Monday, April 7, 2008

The Grogans Have Nothing On Us

In early April 2004, Ward and I made the decision to get a dog. We had just bought our first home in 2002 and had spent the better part of 2003 trying to get grass to grow in our tiny, and I mean tiny, backyard for a dog that wasn’t so tiny to destroy.

After much thought and consideration we narrowed it down to two breeds, our first venture into canine ownership would either be a Golden Retriever (my choice) or an English springer spaniel (his choice based on the kind of dog his brother had). After making the decision to get a dog I spent the better part of two weeks reading about these two breeds in on-line articles and at bookstores.

One sunny Sunday afternoon (in early April 2004) I stopped in at Petsmart to read further on Goldens and Springers while Ward was working (he had just started his own company just months before and was pulling 80 hour weeks to make sure we survived). I had all but decided on a Springer Spaniel when as I was walking to my car I came across a truckload of Golden Retriever puppies.

A couple had come to Petsmart with their litter of Golden Retriever puppies. They claimed that they were purebred but they hadn’t been able to prove it so they were giving them away. I picked one up and he fell asleep in my arms, I called Ward. No answer. Five minutes later I called again. And again. I couldn’t stand there all day so I took a chance, I decided to keep him and hope that my decision wouldn’t change Ward’s mind about keeping me. I walked to my vehicle, small golden puppy sound asleep. It was only after I started to leave the parking lot that the yelping began.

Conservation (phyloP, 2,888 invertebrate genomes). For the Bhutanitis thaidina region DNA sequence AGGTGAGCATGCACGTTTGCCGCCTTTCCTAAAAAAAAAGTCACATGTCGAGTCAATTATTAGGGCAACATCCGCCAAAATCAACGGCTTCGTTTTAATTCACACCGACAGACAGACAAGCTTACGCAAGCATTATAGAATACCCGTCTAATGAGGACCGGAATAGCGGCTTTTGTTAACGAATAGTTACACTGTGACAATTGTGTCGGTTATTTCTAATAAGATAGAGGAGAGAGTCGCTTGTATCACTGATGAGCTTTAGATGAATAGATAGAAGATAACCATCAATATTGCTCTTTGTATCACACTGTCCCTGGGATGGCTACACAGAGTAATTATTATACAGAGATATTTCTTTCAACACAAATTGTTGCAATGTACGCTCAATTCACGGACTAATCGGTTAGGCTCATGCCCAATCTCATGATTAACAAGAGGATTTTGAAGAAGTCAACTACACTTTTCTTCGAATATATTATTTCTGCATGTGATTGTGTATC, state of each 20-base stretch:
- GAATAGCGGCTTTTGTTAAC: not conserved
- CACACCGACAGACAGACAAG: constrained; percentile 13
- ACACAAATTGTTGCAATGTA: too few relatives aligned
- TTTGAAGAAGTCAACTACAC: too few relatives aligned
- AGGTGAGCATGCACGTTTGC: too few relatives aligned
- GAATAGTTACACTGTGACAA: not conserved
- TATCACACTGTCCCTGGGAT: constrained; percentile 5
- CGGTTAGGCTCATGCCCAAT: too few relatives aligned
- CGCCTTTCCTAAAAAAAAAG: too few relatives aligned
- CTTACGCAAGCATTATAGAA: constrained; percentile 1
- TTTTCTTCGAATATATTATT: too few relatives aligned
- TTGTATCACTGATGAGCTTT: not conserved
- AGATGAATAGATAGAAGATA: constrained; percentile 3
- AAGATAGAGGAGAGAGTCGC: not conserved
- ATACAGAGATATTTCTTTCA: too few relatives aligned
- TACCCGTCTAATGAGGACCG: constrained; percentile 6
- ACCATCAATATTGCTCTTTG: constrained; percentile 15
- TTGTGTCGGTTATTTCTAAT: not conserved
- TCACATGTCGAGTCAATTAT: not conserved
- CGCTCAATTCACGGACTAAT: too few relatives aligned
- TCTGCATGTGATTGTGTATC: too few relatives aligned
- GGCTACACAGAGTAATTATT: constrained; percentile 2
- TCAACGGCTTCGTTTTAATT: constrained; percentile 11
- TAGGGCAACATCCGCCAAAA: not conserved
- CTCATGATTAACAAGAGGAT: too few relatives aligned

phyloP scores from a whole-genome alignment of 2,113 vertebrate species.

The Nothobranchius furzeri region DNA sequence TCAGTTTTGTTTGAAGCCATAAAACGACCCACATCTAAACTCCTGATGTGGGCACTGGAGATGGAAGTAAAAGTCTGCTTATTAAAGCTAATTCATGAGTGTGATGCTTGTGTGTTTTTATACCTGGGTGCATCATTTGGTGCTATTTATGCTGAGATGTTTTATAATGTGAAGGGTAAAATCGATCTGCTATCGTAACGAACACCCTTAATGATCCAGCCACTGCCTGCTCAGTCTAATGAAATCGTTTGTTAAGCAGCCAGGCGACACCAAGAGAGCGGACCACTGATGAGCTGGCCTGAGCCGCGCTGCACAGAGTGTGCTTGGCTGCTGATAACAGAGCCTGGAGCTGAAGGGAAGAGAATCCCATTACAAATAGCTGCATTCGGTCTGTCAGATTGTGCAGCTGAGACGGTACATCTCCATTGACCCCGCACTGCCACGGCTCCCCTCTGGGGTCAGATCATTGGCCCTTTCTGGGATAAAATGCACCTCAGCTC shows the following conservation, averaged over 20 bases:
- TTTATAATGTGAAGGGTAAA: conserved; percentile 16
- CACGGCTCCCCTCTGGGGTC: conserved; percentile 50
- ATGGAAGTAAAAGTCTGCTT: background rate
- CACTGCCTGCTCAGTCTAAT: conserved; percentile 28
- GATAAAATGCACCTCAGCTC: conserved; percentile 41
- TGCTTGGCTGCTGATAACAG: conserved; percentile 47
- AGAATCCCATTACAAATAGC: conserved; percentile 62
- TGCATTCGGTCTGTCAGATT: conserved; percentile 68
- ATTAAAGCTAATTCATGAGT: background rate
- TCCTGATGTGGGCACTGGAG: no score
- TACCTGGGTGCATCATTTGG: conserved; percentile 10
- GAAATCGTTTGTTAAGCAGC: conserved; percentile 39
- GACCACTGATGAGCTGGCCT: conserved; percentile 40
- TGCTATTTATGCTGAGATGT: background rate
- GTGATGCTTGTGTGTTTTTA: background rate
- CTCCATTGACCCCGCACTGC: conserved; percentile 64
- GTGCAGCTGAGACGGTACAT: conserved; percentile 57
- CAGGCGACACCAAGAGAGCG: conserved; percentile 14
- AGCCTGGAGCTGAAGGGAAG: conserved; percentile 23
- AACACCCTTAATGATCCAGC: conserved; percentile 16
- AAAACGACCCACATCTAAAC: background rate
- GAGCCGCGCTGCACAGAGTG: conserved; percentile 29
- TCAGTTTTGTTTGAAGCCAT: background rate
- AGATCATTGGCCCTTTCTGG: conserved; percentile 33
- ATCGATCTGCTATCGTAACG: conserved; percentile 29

And it continued the ENTIRE way home. At one point I seriously considered turning around and heading back to Petsmart and dropping the dog back off. In retrospect, it would have made for a much easier year, but that isn’t what I did.

No, I took the mutt home. And everyone fell in love with him quickly. Ward was a little frustrated that I had gotten a dog without him while he was out working but as soon as he got home and the pup ran to him his mind was changed. We named the dog Maximo, and we never once called him that. He is Max, the 88 pound monster we know and love today. Our neighbors call him Max-A-Million but I have no idea why.

The first few hours were blissful. The next few months were miserable. The puppy was not housebroken by any means but took instead to breaking the house. He hated being crated because I took the veterinarians suggestion to crate him and thought she meant crate him in a travel crate. Dogs hate travel crates.

Max went to the bathroom, everywhere. He wasn’t the least bit picky. He barked incessantly for what seemed like months but was really just one of the longest weeks ever because of the lack of sleep (matched only by the twin’s arrival). In eight months time he chewed on a bookshelf Ward made, he ruined our carpet from accidents and chewing on it, he ate an entire sofa, he ruined all the grass we had grown and I thought about getting rid of him almost every day. Raising a puppy is not for the faint at heart. It was a very, very difficult time in our lives as well because we were delving into the world of infertility treatments and we had family come and stay with us and Max made it better at times and Max made it worse at times. But we kept him.